Unhappiness and Depression
A 1970 study of children in a North American psychiatric facility found that virtually all
of the children of divorced parents experienced depression. This was not true of the children in the facility from intact
homes. "There was a common theme of children being made to feel small, weak and incredibly vulnerable by the whole
divorce process. The disruption marked by the divorce itself, as well as its management, echoed in the child for some
time" (McDermott 1970).
In 1988, a survey of preschool children admitted to New Orleans hospitals as psychiatric
patients over a 34–month period found that nearly 80 percent came from fatherless homes (Block et al 1988).
A more recent study by Crockett & Tripp (1996) of Exeter
University based on interviews with children
and parents in contrasted family settings concludes that:
Where children had experienced three or more different family structures, the 'outcomes' were generally
worse than for those living (for the first time) with a lone parent or in a stepfamily. These children were more likely to describe themselves as 'often unhappy' or 'miserable'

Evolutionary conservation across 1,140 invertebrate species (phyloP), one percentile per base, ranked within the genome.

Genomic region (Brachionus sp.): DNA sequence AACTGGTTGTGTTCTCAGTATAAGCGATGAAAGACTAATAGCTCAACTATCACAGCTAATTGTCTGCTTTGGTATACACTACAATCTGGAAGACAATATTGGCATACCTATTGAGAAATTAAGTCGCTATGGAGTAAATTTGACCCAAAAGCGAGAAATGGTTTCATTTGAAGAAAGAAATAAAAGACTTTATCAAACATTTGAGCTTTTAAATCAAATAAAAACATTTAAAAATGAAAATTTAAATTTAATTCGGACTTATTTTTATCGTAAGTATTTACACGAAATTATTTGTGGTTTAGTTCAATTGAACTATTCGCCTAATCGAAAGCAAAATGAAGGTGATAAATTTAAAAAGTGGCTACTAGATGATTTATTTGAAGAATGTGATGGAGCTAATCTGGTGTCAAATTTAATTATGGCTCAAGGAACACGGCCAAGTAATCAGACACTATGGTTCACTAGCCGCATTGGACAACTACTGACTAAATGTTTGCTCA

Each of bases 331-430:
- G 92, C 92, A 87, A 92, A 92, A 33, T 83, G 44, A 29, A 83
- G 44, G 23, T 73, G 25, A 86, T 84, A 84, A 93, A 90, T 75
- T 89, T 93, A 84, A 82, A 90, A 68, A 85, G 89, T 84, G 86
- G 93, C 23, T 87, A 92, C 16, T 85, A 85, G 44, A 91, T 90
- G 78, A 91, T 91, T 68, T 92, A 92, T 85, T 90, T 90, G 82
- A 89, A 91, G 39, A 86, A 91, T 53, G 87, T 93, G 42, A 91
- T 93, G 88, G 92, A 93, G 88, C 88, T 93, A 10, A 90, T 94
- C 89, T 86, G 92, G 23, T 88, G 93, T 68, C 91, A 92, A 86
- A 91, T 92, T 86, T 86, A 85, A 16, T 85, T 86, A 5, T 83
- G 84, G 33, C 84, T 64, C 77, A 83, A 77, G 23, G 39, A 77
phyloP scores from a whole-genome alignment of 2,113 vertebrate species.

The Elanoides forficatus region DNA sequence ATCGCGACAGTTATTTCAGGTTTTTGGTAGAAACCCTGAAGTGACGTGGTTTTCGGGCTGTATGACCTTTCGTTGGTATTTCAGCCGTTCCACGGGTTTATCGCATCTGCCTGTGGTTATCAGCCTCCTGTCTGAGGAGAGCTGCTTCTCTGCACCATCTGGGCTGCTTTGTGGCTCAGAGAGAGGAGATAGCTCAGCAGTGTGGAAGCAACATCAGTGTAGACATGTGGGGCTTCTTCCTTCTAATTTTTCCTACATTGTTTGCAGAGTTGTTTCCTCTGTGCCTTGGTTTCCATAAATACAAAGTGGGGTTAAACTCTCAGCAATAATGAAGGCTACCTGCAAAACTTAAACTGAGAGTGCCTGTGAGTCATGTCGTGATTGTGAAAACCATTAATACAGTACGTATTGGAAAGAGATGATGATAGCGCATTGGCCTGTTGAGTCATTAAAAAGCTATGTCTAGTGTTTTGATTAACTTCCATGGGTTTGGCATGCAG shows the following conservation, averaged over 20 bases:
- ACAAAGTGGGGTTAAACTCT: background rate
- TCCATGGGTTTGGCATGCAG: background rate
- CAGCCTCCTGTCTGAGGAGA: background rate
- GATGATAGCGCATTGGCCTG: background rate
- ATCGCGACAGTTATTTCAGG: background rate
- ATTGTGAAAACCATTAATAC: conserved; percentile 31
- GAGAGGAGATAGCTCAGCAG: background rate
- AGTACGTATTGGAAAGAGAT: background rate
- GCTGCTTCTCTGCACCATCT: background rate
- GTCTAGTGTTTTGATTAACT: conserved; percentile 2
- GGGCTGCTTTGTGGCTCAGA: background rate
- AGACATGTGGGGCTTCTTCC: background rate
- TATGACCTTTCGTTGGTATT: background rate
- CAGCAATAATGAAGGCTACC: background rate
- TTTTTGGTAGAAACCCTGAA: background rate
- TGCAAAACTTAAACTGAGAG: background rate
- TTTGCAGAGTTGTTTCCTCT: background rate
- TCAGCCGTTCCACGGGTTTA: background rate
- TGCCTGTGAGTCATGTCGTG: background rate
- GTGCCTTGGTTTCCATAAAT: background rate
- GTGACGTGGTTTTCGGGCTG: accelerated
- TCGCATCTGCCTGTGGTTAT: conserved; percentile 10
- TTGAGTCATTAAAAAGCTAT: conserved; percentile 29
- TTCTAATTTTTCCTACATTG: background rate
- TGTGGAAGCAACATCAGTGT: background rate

Although severe marital conflict and financial hardship were associated with poor outcomes for children,
family reorganisation(s) appeared to be the main adverse factor in children's
lives. Only a small minority of children––one in sixteen––had been prepared for an impending separation or divorce by explanations
from both parents.
McDermott J (1970).
Divorce and Its Psychiatric Sequelae In Children. Archives Gen Psych. 23: 421
Block J et
al (1988). Parental Functioning and the Home Environment In Families of Divorce. Journal of the American Academy of Child and Adolescent Psychiatry. 27
Tripp J (February 1994). Children Living In Re-Ordered Families. Social Policy Research Findings No 45.
John Rowntree Foundation, Exeter University.
J. S, & Kelly J. B (1980). Surviving The Breakup: How Children and Parents Cope With Divorce. Basic Books: New York